The FDA has approved updates to the labeling for varenicline (Chantix, Pfizer), including removal of the boxed warning regarding serious neuropsychiatric events. The removal of the boxed warning was based on results from a pivotal smoking-cessation trial in patients with and without a history of psychiatric disorders, and was consistent with recent recommendations from the FDA’s Psychopharmacologic Drugs Advisory Committee and its Drug Safety and Risk Management Advisory Committee.
Additional labeling revisions based on the EAGLES trial include updates to the corresponding warning regarding neuropsychiatric safety and the addition of information on the superior efficacy of varenicline compared with bupropion or a transdermal nicotine patch.
The updated warning in the varenicline label notes that post-marketing reports of serious or clinically significant neuropsychiatric adverse events in patients treated with varenicline included changes in mood (including depression and mania), psychosis, hallucinations, paranoia, delusions, homicidal ideation, aggression, hostility, agitation, anxiety, and panic, as well as suicidal ideation, suicide attempt, and completed suicide. Patients attempting to quit smoking with varenicline should be observed for the occurrence of such symptoms and should be instructed to discontinue varenicline and contact a health care provider if they experience such symptoms.
The Evaluating Adverse Events in a GLobal Smoking CEssation Study (EAGLES) was a randomized, blinded, active- and placebo-controlled trial conducted by Pfizer in collaboration with GlaxoSmithKline at the request of and designed in consultation with the FDA. The study was the first to compare the safety and efficacy of varenicline with that of bupropion (Zyban, GlaxoSmithKline) and a nicotine replacement patch in smokers with and without a history of psychiatric disorders. Approximately 8,000 subjects participated in the study. The trial was designed to compare the risk of clinically significant neuropsychiatric adverse events in patients using varenicline, bupropion, nicotine replacement therapy, or placebo as a smoking-cessation aid during 12 weeks of treatment, and to determine whether smokers with a history of psychiatric disorders are at a greater risk for developing clinically significant adverse events compared with smokers without a history of psychiatric disorders.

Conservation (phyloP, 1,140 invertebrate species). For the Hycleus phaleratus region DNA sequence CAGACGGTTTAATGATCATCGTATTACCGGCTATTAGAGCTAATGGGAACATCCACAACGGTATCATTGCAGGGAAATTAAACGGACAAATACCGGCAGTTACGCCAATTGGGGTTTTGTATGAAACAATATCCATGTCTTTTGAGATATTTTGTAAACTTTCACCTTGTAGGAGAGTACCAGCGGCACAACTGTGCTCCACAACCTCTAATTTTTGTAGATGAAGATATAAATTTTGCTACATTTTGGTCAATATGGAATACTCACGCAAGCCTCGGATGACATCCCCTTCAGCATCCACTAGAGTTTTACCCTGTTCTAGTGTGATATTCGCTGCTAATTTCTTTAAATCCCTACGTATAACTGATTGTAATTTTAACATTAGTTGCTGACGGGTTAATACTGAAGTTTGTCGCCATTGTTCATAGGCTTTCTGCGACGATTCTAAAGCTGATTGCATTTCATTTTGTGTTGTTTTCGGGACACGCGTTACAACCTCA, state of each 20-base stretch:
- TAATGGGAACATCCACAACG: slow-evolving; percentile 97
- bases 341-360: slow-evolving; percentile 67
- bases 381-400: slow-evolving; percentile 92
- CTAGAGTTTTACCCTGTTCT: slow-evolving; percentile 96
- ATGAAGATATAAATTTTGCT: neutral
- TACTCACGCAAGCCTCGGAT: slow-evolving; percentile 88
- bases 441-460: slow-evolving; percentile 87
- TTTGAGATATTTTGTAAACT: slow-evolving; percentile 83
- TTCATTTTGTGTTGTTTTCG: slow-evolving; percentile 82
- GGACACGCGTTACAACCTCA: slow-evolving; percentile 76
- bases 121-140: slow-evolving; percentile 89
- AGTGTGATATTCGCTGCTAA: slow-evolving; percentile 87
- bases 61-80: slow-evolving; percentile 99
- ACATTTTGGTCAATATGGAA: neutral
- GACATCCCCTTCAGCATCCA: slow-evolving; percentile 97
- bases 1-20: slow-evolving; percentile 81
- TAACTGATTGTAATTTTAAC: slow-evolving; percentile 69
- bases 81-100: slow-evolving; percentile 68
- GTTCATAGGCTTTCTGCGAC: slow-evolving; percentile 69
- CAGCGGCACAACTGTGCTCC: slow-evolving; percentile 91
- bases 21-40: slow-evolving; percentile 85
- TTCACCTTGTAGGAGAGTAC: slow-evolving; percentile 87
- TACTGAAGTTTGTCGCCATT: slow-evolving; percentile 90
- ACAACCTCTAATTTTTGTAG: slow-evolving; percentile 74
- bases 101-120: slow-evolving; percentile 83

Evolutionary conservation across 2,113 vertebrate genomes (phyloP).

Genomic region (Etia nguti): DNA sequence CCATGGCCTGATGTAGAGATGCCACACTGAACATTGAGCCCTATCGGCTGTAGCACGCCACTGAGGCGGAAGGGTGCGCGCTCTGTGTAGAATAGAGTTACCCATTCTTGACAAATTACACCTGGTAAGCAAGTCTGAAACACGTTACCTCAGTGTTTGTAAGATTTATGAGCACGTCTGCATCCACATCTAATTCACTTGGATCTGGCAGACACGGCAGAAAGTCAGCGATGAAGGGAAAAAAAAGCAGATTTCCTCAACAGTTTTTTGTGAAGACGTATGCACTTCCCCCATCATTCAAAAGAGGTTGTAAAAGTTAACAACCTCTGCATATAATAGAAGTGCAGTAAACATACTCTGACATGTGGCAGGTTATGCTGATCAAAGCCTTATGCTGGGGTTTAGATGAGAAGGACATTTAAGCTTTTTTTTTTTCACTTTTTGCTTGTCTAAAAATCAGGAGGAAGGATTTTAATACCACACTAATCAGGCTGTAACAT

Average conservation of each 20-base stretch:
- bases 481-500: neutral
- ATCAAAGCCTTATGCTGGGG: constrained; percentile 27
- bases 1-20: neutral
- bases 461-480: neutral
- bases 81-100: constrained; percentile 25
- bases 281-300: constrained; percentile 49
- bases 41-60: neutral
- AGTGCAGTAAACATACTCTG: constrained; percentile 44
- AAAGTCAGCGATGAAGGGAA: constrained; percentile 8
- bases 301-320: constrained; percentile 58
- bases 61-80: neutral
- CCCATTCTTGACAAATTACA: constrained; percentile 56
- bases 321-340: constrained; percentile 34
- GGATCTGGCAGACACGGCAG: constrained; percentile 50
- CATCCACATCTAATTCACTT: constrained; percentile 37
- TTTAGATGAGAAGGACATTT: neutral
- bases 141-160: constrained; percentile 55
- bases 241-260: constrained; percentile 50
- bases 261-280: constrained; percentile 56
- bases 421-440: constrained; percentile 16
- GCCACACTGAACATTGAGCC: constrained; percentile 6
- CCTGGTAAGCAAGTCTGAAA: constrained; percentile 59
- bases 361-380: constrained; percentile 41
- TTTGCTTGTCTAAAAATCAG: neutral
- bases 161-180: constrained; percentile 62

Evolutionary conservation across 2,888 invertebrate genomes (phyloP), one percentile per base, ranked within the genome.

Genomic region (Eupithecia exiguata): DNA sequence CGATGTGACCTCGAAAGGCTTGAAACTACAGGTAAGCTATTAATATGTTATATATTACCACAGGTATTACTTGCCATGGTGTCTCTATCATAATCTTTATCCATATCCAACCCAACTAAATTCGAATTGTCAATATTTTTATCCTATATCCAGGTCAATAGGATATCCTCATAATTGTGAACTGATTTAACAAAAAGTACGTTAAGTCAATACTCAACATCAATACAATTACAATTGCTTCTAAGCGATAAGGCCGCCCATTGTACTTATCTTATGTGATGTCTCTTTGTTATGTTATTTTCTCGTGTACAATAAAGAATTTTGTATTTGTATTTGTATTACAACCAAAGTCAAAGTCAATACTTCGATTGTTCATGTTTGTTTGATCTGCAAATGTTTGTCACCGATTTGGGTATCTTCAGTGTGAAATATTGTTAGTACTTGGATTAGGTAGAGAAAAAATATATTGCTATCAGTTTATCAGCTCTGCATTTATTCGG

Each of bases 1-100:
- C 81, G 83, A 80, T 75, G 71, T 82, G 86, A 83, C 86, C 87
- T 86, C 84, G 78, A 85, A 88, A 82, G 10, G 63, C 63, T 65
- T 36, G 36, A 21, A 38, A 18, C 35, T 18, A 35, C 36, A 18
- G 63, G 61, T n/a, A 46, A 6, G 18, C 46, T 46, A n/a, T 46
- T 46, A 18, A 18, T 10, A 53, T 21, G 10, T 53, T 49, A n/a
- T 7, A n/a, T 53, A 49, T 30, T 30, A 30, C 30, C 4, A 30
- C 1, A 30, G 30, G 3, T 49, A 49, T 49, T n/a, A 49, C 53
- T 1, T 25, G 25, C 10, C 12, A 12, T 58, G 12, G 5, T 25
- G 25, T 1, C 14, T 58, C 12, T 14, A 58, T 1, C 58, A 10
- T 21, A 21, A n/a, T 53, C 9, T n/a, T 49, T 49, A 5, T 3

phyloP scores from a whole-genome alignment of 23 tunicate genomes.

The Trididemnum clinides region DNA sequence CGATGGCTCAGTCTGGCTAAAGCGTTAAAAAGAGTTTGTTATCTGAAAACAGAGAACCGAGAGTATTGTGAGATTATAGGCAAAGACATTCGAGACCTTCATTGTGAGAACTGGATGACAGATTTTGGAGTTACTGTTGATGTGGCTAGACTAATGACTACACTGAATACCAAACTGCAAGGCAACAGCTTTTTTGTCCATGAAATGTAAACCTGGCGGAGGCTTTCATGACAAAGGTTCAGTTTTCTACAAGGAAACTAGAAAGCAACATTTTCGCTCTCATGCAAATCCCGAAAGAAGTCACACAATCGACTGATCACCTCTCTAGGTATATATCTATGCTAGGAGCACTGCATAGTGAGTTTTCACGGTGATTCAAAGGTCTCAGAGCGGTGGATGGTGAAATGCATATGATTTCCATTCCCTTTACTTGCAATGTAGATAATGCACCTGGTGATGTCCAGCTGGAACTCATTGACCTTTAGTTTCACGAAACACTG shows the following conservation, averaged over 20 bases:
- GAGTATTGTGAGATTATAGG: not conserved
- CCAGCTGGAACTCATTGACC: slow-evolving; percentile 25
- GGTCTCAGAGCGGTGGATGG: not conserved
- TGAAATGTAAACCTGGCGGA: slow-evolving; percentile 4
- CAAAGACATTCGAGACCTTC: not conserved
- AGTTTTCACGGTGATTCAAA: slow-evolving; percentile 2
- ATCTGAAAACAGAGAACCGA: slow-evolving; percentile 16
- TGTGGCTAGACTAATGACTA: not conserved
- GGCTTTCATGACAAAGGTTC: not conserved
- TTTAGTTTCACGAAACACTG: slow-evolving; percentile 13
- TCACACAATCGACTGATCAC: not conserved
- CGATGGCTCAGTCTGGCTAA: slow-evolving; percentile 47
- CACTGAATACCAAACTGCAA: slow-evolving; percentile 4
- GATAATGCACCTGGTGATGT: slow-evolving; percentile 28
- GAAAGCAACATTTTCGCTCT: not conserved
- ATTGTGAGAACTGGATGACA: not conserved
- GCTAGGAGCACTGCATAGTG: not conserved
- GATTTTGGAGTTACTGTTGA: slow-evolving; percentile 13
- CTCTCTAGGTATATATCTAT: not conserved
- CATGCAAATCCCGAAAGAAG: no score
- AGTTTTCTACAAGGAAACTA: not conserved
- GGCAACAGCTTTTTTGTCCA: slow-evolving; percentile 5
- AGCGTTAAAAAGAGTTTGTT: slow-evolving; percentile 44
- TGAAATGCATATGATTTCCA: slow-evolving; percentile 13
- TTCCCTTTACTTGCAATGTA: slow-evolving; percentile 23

In the study, varenicline was not associated with an increased incidence of clinically significant neuropsychiatric adverse events in a composite endpoint consisting of anxiety, depression, feeling abnormal, hostility, agitation, aggression, delusions, hallucinations, homicidal ideation, mania, panic, and irritability in patients without a history of psychiatric disorders.
In the cohort of patients with a history of psychiatric disorders, more events were reported in each treatment group compared with the nonpsychiatric cohort, and the incidence of events in the composite endpoint was higher for each of the active treatments compared with placebo. Risk differences compared with placebo were 2.7% for varenicline; 2.2% for bupropion; and 0.4% for transdermal nicotine. Serious neuropsychiatric events were reported in 0.6% and 0.2% of varenicline- and placebo-treated patients, respectively, with 0.5% and 0.2% of these events involving psychiatric hospitalization.
Varenicline was approved by the FDA in May 2006 as a prescription medication that, along with support, can help adults (18 years of age and older) to stop smoking.
Source: Pfizer; December 19, 2016.